• Viewer Mail 2.6.2010:

Jane Heller at Confessions of a She-Fan writes RE Chien-Ming Wang:

I wonder if the Dodgers will sign Wang once he's cleared to pitch. Torre always liked him.

The Dodgers have been so frozen in place because of the McCourt divorce that they've done next to nothing. I'm sure Torre would love to have Wang and probably two of the other starting pitchers who sat on the market for ages, but they're sitting around in limbo. Whether they'll offer a lucrative enough deal for Wang is the question and at this point, I'd say they won't.

John Seal writes two comments RE the Athletics and PECOTA:

Holy moly! The A's are now back in a two-way tie for second place in the PECOTA standings! DON'T CALL IT A COMEBACK!

Yeah, two comments in one day, sorry...but I caught an editing mistake in your Hot Stove Losers column. You wrote that the A's were 'going to take advantage of the market by focusing on defense', but mistakenly typed 'Jack Cust' instead of 'Coco Crisp'. Then you wrote that 'they needed run-producing bats' and mistakenly typed 'Coco Crisp' in place of 'Jack Cust' (plus I think you also hit delete after typing 'Kevin Kouzmanoff'). Maybe hire a proof reader to catch these things before they go live...I'm available at competitive rates!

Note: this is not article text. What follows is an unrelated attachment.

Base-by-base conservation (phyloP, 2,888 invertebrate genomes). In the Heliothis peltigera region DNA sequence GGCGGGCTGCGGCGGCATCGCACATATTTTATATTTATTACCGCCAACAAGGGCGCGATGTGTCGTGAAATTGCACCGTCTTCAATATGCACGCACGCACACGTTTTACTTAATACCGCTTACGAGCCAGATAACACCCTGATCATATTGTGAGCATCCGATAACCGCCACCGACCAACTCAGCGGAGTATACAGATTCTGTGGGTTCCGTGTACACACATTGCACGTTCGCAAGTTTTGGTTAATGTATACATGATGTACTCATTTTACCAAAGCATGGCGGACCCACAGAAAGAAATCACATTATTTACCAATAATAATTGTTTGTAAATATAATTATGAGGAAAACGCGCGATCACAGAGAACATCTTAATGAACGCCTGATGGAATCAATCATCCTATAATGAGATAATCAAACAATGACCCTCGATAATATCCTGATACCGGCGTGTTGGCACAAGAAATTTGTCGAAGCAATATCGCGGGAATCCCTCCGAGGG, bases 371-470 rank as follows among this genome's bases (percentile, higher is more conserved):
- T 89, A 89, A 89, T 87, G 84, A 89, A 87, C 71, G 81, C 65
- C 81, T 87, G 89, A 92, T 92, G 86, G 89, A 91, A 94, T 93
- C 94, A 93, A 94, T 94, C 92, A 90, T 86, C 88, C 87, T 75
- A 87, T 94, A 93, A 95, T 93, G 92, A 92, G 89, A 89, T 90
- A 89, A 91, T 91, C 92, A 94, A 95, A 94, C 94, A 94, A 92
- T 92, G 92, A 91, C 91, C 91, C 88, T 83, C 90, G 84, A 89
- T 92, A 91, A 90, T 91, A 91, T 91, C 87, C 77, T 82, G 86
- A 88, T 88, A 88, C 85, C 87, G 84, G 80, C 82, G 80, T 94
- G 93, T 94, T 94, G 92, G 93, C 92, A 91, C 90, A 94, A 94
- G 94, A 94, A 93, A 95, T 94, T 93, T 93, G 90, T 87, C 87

PECOTA's mid-winter pennant race is getting so exciting that we may need a computerized pennant race show to keep track of all the computerized fluctuations. I can't even picture the anarchy going on in the zombie hives.

Dunno what's liable to happen in the event of a blackout. Would that be the 1994 for the stat zombie?

Sorry about the perceived mistakes, John; but as you know, my final word stays as is once I press "PUBLISH". Billy Beane's genius mind may work too fast for my hands to keep up.

We missed out last week on another level. I was ready to unleash if the A's had held onto Willy Taveras; think how great the A's defense would be if he used his innovative mind to stick Taveras in right center and Crisp in left center. The only balls that would be uncaught would be the ones flying over the fence; but they traded for him just to dump him. GENIUS!!!!!


She-Fan said...

Washburn said he might retire? Didn't Damon say the same thing before he started campaigning to be a Tiger?